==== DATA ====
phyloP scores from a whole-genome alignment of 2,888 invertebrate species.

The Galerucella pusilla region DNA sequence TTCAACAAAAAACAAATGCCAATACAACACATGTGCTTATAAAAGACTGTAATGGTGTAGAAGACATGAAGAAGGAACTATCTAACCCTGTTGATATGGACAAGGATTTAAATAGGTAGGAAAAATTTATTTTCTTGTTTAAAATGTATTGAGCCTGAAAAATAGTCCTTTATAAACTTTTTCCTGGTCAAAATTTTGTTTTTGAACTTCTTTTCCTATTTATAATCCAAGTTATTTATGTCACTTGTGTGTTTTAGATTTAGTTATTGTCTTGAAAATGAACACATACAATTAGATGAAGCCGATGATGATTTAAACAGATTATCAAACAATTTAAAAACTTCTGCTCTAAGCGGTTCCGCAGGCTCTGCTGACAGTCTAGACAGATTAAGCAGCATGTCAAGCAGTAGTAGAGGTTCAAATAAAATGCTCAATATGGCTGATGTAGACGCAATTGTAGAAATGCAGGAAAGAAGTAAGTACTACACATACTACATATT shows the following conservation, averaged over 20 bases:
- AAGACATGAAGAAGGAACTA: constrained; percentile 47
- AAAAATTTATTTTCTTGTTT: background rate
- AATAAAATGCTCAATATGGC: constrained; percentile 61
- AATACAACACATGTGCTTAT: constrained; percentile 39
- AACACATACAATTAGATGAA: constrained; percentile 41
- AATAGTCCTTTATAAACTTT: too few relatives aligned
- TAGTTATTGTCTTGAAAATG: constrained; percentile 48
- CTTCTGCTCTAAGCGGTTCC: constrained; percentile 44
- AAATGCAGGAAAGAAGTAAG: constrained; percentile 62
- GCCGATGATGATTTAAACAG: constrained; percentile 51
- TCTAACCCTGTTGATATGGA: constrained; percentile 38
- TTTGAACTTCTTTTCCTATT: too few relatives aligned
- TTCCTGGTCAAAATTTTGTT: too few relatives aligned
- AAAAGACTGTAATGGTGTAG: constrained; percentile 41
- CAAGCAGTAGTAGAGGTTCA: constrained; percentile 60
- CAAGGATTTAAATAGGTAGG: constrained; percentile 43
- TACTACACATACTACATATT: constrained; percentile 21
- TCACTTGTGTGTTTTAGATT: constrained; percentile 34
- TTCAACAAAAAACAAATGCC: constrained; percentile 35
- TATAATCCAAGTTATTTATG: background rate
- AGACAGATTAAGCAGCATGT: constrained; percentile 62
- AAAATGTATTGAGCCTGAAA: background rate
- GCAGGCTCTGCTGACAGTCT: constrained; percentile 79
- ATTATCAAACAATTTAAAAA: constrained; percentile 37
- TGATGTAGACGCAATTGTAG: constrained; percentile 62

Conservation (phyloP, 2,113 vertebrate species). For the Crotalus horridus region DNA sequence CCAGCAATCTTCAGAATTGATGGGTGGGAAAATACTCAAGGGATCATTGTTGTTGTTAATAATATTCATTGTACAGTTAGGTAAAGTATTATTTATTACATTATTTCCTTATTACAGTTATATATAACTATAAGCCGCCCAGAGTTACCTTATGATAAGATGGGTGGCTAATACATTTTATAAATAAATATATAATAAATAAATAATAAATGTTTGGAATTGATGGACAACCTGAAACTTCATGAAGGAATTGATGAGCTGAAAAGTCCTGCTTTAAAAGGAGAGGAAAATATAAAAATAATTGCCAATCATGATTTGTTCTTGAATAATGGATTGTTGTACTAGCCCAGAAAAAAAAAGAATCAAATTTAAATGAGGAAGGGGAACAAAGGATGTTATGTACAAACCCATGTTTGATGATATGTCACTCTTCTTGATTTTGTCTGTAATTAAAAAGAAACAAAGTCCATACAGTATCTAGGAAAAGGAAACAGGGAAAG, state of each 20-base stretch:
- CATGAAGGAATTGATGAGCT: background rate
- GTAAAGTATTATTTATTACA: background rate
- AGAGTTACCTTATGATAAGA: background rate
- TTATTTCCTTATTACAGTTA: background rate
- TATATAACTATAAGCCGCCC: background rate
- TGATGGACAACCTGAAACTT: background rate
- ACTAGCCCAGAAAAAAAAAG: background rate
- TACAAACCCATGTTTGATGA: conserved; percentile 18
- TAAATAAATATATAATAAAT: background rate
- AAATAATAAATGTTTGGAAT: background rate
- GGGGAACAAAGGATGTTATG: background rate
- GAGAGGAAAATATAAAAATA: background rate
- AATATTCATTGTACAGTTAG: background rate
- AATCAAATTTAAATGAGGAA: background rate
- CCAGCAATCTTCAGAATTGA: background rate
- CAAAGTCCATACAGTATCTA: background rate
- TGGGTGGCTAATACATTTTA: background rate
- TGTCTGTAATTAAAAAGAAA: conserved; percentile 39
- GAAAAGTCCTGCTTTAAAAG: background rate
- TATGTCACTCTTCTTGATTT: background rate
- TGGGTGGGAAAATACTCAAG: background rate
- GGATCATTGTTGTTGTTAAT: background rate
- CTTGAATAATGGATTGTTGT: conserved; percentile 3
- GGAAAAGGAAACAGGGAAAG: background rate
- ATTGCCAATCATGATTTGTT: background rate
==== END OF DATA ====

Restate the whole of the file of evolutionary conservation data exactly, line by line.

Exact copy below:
phyloP scores from a whole-genome alignment of 2,888 invertebrate species.

The Galerucella pusilla region DNA sequence TTCAACAAAAAACAAATGCCAATACAACACATGTGCTTATAAAAGACTGTAATGGTGTAGAAGACATGAAGAAGGAACTATCTAACCCTGTTGATATGGACAAGGATTTAAATAGGTAGGAAAAATTTATTTTCTTGTTTAAAATGTATTGAGCCTGAAAAATAGTCCTTTATAAACTTTTTCCTGGTCAAAATTTTGTTTTTGAACTTCTTTTCCTATTTATAATCCAAGTTATTTATGTCACTTGTGTGTTTTAGATTTAGTTATTGTCTTGAAAATGAACACATACAATTAGATGAAGCCGATGATGATTTAAACAGATTATCAAACAATTTAAAAACTTCTGCTCTAAGCGGTTCCGCAGGCTCTGCTGACAGTCTAGACAGATTAAGCAGCATGTCAAGCAGTAGTAGAGGTTCAAATAAAATGCTCAATATGGCTGATGTAGACGCAATTGTAGAAATGCAGGAAAGAAGTAAGTACTACACATACTACATATT shows the following conservation, averaged over 20 bases:
- AAGACATGAAGAAGGAACTA: constrained; percentile 47
- AAAAATTTATTTTCTTGTTT: background rate
- AATAAAATGCTCAATATGGC: constrained; percentile 61
- AATACAACACATGTGCTTAT: constrained; percentile 39
- AACACATACAATTAGATGAA: constrained; percentile 41
- AATAGTCCTTTATAAACTTT: too few relatives aligned
- TAGTTATTGTCTTGAAAATG: constrained; percentile 48
- CTTCTGCTCTAAGCGGTTCC: constrained; percentile 44
- AAATGCAGGAAAGAAGTAAG: constrained; percentile 62
- GCCGATGATGATTTAAACAG: constrained; percentile 51
- TCTAACCCTGTTGATATGGA: constrained; percentile 38
- TTTGAACTTCTTTTCCTATT: too few relatives aligned
- TTCCTGGTCAAAATTTTGTT: too few relatives aligned
- AAAAGACTGTAATGGTGTAG: constrained; percentile 41
- CAAGCAGTAGTAGAGGTTCA: constrained; percentile 60
- CAAGGATTTAAATAGGTAGG: constrained; percentile 43
- TACTACACATACTACATATT: constrained; percentile 21
- TCACTTGTGTGTTTTAGATT: constrained; percentile 34
- TTCAACAAAAAACAAATGCC: constrained; percentile 35
- TATAATCCAAGTTATTTATG: background rate
- AGACAGATTAAGCAGCATGT: constrained; percentile 62
- AAAATGTATTGAGCCTGAAA: background rate
- GCAGGCTCTGCTGACAGTCT: constrained; percentile 79
- ATTATCAAACAATTTAAAAA: constrained; percentile 37
- TGATGTAGACGCAATTGTAG: constrained; percentile 62

Conservation (phyloP, 2,113 vertebrate species). For the Crotalus horridus region DNA sequence CCAGCAATCTTCAGAATTGATGGGTGGGAAAATACTCAAGGGATCATTGTTGTTGTTAATAATATTCATTGTACAGTTAGGTAAAGTATTATTTATTACATTATTTCCTTATTACAGTTATATATAACTATAAGCCGCCCAGAGTTACCTTATGATAAGATGGGTGGCTAATACATTTTATAAATAAATATATAATAAATAAATAATAAATGTTTGGAATTGATGGACAACCTGAAACTTCATGAAGGAATTGATGAGCTGAAAAGTCCTGCTTTAAAAGGAGAGGAAAATATAAAAATAATTGCCAATCATGATTTGTTCTTGAATAATGGATTGTTGTACTAGCCCAGAAAAAAAAAGAATCAAATTTAAATGAGGAAGGGGAACAAAGGATGTTATGTACAAACCCATGTTTGATGATATGTCACTCTTCTTGATTTTGTCTGTAATTAAAAAGAAACAAAGTCCATACAGTATCTAGGAAAAGGAAACAGGGAAAG, state of each 20-base stretch:
- CATGAAGGAATTGATGAGCT: background rate
- GTAAAGTATTATTTATTACA: background rate
- AGAGTTACCTTATGATAAGA: background rate
- TTATTTCCTTATTACAGTTA: background rate
- TATATAACTATAAGCCGCCC: background rate
- TGATGGACAACCTGAAACTT: background rate
- ACTAGCCCAGAAAAAAAAAG: background rate
- TACAAACCCATGTTTGATGA: conserved; percentile 18
- TAAATAAATATATAATAAAT: background rate
- AAATAATAAATGTTTGGAAT: background rate
- GGGGAACAAAGGATGTTATG: background rate
- GAGAGGAAAATATAAAAATA: background rate
- AATATTCATTGTACAGTTAG: background rate
- AATCAAATTTAAATGAGGAA: background rate
- CCAGCAATCTTCAGAATTGA: background rate
- CAAAGTCCATACAGTATCTA: background rate
- TGGGTGGCTAATACATTTTA: background rate
- TGTCTGTAATTAAAAAGAAA: conserved; percentile 39
- GAAAAGTCCTGCTTTAAAAG: background rate
- TATGTCACTCTTCTTGATTT: background rate
- TGGGTGGGAAAATACTCAAG: background rate
- GGATCATTGTTGTTGTTAAT: background rate
- CTTGAATAATGGATTGTTGT: conserved; percentile 3
- GGAAAAGGAAACAGGGAAAG: background rate
- ATTGCCAATCATGATTTGTT: background rate